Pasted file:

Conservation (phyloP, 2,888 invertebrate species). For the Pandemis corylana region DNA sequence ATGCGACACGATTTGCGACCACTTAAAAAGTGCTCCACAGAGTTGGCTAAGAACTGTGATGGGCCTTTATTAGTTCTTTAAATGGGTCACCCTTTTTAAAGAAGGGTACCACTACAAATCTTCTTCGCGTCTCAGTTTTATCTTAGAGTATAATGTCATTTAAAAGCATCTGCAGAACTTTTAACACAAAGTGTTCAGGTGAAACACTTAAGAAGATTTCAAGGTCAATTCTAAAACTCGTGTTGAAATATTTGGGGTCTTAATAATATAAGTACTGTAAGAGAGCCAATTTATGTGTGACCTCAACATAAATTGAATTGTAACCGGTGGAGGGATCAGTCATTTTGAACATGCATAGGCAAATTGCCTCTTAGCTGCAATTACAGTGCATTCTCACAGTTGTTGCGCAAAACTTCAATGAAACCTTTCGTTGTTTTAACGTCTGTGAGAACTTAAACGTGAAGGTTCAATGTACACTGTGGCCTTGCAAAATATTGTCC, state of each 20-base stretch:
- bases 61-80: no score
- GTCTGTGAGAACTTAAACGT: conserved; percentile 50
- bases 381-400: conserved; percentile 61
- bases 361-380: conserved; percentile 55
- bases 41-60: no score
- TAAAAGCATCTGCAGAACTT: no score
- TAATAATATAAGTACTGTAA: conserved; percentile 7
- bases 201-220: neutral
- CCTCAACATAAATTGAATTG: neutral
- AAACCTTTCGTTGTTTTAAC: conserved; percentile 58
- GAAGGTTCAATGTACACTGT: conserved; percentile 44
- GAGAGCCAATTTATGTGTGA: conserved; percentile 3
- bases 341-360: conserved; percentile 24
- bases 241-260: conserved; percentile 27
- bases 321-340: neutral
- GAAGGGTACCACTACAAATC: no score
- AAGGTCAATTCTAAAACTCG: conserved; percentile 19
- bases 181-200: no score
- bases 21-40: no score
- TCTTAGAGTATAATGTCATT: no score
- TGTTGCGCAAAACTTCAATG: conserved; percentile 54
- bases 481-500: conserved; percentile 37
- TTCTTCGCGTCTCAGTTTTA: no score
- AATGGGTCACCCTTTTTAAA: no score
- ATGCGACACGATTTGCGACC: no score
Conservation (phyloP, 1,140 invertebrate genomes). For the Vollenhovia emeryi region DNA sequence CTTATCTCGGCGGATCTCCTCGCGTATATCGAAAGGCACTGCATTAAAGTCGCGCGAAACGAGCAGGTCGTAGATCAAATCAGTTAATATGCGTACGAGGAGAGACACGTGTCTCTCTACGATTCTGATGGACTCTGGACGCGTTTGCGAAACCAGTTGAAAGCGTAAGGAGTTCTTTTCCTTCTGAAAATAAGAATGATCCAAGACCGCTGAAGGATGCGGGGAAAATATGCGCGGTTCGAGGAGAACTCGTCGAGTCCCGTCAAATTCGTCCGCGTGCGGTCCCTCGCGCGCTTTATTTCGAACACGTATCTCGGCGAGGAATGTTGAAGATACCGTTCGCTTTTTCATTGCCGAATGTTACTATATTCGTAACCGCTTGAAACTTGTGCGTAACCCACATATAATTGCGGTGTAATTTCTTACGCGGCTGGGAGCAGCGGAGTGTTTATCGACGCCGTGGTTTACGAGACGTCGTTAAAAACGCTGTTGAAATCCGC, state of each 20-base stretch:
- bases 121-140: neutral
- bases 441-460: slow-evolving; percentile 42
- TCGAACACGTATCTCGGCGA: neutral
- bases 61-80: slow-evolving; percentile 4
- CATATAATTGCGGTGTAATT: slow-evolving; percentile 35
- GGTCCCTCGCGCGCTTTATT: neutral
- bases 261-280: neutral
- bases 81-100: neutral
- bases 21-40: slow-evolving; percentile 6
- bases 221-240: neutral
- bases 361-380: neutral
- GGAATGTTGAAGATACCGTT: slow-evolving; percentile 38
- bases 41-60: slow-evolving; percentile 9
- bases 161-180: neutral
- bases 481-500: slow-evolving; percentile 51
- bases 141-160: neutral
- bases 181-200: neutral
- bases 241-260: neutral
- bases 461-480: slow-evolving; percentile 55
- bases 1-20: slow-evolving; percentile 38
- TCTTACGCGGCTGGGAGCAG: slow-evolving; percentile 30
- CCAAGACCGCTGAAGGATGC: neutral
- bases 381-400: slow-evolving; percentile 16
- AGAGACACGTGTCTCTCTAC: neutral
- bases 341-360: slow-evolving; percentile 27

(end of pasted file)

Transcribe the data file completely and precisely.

Conservation (phyloP, 2,888 invertebrate species). For the Pandemis corylana region DNA sequence ATGCGACACGATTTGCGACCACTTAAAAAGTGCTCCACAGAGTTGGCTAAGAACTGTGATGGGCCTTTATTAGTTCTTTAAATGGGTCACCCTTTTTAAAGAAGGGTACCACTACAAATCTTCTTCGCGTCTCAGTTTTATCTTAGAGTATAATGTCATTTAAAAGCATCTGCAGAACTTTTAACACAAAGTGTTCAGGTGAAACACTTAAGAAGATTTCAAGGTCAATTCTAAAACTCGTGTTGAAATATTTGGGGTCTTAATAATATAAGTACTGTAAGAGAGCCAATTTATGTGTGACCTCAACATAAATTGAATTGTAACCGGTGGAGGGATCAGTCATTTTGAACATGCATAGGCAAATTGCCTCTTAGCTGCAATTACAGTGCATTCTCACAGTTGTTGCGCAAAACTTCAATGAAACCTTTCGTTGTTTTAACGTCTGTGAGAACTTAAACGTGAAGGTTCAATGTACACTGTGGCCTTGCAAAATATTGTCC, state of each 20-base stretch:
- bases 61-80: no score
- GTCTGTGAGAACTTAAACGT: conserved; percentile 50
- bases 381-400: conserved; percentile 61
- bases 361-380: conserved; percentile 55
- bases 41-60: no score
- TAAAAGCATCTGCAGAACTT: no score
- TAATAATATAAGTACTGTAA: conserved; percentile 7
- bases 201-220: neutral
- CCTCAACATAAATTGAATTG: neutral
- AAACCTTTCGTTGTTTTAAC: conserved; percentile 58
- GAAGGTTCAATGTACACTGT: conserved; percentile 44
- GAGAGCCAATTTATGTGTGA: conserved; percentile 3
- bases 341-360: conserved; percentile 24
- bases 241-260: conserved; percentile 27
- bases 321-340: neutral
- GAAGGGTACCACTACAAATC: no score
- AAGGTCAATTCTAAAACTCG: conserved; percentile 19
- bases 181-200: no score
- bases 21-40: no score
- TCTTAGAGTATAATGTCATT: no score
- TGTTGCGCAAAACTTCAATG: conserved; percentile 54
- bases 481-500: conserved; percentile 37
- TTCTTCGCGTCTCAGTTTTA: no score
- AATGGGTCACCCTTTTTAAA: no score
- ATGCGACACGATTTGCGACC: no score
Conservation (phyloP, 1,140 invertebrate genomes). For the Vollenhovia emeryi region DNA sequence CTTATCTCGGCGGATCTCCTCGCGTATATCGAAAGGCACTGCATTAAAGTCGCGCGAAACGAGCAGGTCGTAGATCAAATCAGTTAATATGCGTACGAGGAGAGACACGTGTCTCTCTACGATTCTGATGGACTCTGGACGCGTTTGCGAAACCAGTTGAAAGCGTAAGGAGTTCTTTTCCTTCTGAAAATAAGAATGATCCAAGACCGCTGAAGGATGCGGGGAAAATATGCGCGGTTCGAGGAGAACTCGTCGAGTCCCGTCAAATTCGTCCGCGTGCGGTCCCTCGCGCGCTTTATTTCGAACACGTATCTCGGCGAGGAATGTTGAAGATACCGTTCGCTTTTTCATTGCCGAATGTTACTATATTCGTAACCGCTTGAAACTTGTGCGTAACCCACATATAATTGCGGTGTAATTTCTTACGCGGCTGGGAGCAGCGGAGTGTTTATCGACGCCGTGGTTTACGAGACGTCGTTAAAAACGCTGTTGAAATCCGC, state of each 20-base stretch:
- bases 121-140: neutral
- bases 441-460: slow-evolving; percentile 42
- TCGAACACGTATCTCGGCGA: neutral
- bases 61-80: slow-evolving; percentile 4
- CATATAATTGCGGTGTAATT: slow-evolving; percentile 35
- GGTCCCTCGCGCGCTTTATT: neutral
- bases 261-280: neutral
- bases 81-100: neutral
- bases 21-40: slow-evolving; percentile 6
- bases 221-240: neutral
- bases 361-380: neutral
- GGAATGTTGAAGATACCGTT: slow-evolving; percentile 38
- bases 41-60: slow-evolving; percentile 9
- bases 161-180: neutral
- bases 481-500: slow-evolving; percentile 51
- bases 141-160: neutral
- bases 181-200: neutral
- bases 241-260: neutral
- bases 461-480: slow-evolving; percentile 55
- bases 1-20: slow-evolving; percentile 38
- TCTTACGCGGCTGGGAGCAG: slow-evolving; percentile 30
- CCAAGACCGCTGAAGGATGC: neutral
- bases 381-400: slow-evolving; percentile 16
- AGAGACACGTGTCTCTCTAC: neutral
- bases 341-360: slow-evolving; percentile 27